Pet Ownership: Buying a Horse

January 4, 2012 by  
Filed under Catch All, Horses

Buying a Horse

Horses are strong animals who have beautiful coats. Used for everything from war to work, horses have been loyal companions to the human race over the years. Are you considering buying a horse? Here are some particulars on going about the process.

They are great to watch in action. If you’ve never been to an equestrian show, then you are missing a treat. Horses learn to gracefully jump hurdles, perform fantastic feats and show off their individual character. These large animals are incredibly well behaved when trained.

But, is a horse right for you? Maybe your son or daughter is asking for one. Or, you think it would be nice to own one. The process is not like buying a cat or a dog. It is a bit more involved. Here are some points to consider first.

Horse Buying Tips

1. Learn as much as you can about horses – You will likely have questions like: What type of horse is best for me? How can I tell a healthy horse from a sick one? What does a horse need? Will I like riding them? Believe it or not, people will buy a horse when they don’t even know if they like riding it or not. That’s an expensive pet if you find that you don’t like the feel of the animal!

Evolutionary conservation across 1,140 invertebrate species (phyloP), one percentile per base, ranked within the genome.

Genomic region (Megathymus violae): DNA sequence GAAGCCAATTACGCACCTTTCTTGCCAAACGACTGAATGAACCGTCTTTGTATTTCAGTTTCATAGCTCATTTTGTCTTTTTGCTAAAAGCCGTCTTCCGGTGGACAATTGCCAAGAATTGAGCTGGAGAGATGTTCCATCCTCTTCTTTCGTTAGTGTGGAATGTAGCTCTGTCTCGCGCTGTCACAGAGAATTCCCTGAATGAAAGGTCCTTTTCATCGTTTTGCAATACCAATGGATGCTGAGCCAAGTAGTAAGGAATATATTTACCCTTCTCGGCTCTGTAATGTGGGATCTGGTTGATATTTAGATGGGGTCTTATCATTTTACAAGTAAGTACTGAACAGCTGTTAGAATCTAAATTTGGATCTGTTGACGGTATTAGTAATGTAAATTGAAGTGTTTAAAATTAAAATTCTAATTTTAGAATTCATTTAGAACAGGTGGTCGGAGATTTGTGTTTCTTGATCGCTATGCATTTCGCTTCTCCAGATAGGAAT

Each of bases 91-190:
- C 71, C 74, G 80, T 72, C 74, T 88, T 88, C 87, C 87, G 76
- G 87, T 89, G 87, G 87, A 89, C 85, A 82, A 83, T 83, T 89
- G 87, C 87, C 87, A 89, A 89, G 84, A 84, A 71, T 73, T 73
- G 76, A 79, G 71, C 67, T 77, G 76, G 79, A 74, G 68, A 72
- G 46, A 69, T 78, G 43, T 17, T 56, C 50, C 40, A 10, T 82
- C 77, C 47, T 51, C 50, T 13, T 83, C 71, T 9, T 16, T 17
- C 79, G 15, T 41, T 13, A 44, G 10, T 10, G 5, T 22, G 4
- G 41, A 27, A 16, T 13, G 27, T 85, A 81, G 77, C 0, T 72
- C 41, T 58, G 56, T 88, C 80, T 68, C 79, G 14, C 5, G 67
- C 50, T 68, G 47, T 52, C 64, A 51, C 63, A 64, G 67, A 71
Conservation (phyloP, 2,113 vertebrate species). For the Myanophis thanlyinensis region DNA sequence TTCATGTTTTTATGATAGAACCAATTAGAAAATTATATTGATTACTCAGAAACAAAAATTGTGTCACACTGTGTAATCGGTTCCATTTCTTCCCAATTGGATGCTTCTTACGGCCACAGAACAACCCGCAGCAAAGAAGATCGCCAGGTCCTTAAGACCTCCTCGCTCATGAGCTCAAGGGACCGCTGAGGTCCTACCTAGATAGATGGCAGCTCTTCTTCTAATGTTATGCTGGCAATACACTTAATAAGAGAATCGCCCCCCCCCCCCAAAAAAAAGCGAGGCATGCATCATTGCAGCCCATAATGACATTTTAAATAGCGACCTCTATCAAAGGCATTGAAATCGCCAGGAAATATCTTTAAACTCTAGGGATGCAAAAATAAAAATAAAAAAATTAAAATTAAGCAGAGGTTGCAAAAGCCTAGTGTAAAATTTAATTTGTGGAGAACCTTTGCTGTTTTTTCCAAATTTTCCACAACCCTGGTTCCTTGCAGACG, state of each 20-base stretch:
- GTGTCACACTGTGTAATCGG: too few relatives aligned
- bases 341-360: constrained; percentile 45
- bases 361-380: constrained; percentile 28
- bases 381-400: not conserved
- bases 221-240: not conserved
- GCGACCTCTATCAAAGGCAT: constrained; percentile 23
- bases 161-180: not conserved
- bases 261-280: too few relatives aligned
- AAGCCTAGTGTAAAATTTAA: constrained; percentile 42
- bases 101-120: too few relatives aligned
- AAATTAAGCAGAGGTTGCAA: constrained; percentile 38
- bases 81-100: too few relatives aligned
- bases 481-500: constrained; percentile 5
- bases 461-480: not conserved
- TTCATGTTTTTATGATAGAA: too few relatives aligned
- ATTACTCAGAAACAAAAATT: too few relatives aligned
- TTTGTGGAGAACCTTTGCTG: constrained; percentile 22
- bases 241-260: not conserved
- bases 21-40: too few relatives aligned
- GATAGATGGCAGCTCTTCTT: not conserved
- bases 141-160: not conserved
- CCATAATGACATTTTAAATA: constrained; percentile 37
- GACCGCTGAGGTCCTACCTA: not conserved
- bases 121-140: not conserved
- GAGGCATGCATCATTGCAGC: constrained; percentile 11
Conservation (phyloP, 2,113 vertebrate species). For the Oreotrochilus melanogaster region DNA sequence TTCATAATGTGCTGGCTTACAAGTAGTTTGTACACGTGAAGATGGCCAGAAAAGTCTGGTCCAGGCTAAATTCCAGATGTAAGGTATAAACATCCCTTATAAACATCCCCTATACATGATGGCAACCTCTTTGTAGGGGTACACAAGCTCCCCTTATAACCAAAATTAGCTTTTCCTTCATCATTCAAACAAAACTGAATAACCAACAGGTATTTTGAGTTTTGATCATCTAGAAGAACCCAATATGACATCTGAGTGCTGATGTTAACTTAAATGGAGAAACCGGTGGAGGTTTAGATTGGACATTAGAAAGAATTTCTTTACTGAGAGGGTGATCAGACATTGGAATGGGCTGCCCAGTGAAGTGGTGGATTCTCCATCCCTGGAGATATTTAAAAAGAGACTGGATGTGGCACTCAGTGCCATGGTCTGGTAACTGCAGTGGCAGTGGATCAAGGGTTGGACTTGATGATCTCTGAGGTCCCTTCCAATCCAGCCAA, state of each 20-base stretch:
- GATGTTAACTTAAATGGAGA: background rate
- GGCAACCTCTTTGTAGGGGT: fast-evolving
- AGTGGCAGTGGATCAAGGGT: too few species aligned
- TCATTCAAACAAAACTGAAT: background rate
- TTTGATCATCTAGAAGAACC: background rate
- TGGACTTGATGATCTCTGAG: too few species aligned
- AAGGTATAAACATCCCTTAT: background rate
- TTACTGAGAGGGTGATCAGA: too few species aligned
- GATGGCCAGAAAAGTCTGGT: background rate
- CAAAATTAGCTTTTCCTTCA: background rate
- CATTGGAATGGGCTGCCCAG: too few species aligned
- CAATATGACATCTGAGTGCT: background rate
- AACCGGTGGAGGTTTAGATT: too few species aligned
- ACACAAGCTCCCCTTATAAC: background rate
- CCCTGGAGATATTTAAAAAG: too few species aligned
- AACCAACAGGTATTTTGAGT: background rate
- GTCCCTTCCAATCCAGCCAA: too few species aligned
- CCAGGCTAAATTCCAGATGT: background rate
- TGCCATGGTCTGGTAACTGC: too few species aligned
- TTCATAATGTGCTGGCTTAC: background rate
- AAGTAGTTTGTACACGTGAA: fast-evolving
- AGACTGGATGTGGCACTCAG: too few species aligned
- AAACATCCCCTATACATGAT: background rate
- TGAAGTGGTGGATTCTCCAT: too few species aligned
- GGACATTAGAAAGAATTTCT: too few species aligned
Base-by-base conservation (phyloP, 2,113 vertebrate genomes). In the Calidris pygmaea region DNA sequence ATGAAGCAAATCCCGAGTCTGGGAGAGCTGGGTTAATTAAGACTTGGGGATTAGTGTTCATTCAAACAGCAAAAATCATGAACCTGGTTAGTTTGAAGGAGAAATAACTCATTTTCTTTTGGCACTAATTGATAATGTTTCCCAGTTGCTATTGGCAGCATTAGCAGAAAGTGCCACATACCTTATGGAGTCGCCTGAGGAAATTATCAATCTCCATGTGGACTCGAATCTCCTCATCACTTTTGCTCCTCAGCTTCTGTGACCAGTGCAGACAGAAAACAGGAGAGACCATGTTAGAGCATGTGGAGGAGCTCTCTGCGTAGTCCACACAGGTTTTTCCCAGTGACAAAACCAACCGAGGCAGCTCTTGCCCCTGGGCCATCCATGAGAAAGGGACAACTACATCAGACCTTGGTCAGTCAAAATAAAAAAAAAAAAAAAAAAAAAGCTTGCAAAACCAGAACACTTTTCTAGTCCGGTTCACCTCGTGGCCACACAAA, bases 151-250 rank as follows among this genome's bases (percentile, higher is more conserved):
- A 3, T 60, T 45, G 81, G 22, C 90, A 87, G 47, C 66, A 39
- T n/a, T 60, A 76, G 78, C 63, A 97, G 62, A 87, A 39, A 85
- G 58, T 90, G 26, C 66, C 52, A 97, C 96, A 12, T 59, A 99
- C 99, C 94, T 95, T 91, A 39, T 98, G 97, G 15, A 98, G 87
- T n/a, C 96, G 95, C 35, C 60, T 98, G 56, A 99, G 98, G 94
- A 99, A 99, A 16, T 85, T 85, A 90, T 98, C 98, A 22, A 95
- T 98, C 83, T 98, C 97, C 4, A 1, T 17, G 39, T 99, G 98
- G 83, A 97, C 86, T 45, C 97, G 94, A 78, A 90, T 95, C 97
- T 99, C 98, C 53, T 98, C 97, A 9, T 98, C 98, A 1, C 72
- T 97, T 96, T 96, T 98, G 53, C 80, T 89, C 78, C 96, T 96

2. Take a horse for a test drive – Before purchasing any pet, find out how you will like it. Take horse riding lessons. Lease a horse and see if you like dealing with him on a full time basis. Through lessons, you will get a feel for what equipment is needed for riding a horse and how to care for him.

3. Talk to other horse owners – Join a horse club or an online community for horse owners. You can get information on the cost of feeding, the type of housing, transportation, veterinary requirements, exercise, training and the like. There is a lot involved with caring for such a large animal.

4. Take your time – It can take months or even longer to find just the right horse at the right price. During this time investigate if you have the money to maintain a horse and the right facility to house him. Some find ways to board at the farm of a friend or in stables for a fee.

5. Get a clean bill of health – You may find that buying a horse can be cheaper from a private owner instead of a breeder. But, be sure that you are getting what you pay for. Get a qualified medical assessment from a veterinarian who can examine the horse before you sign on the dotted line. Also, consult a trainer to check the horse’s temperament.

Do you want to buy a horse? Buying a horse is not a process that should be rushed into. Read the above tips to be sure you are ready.

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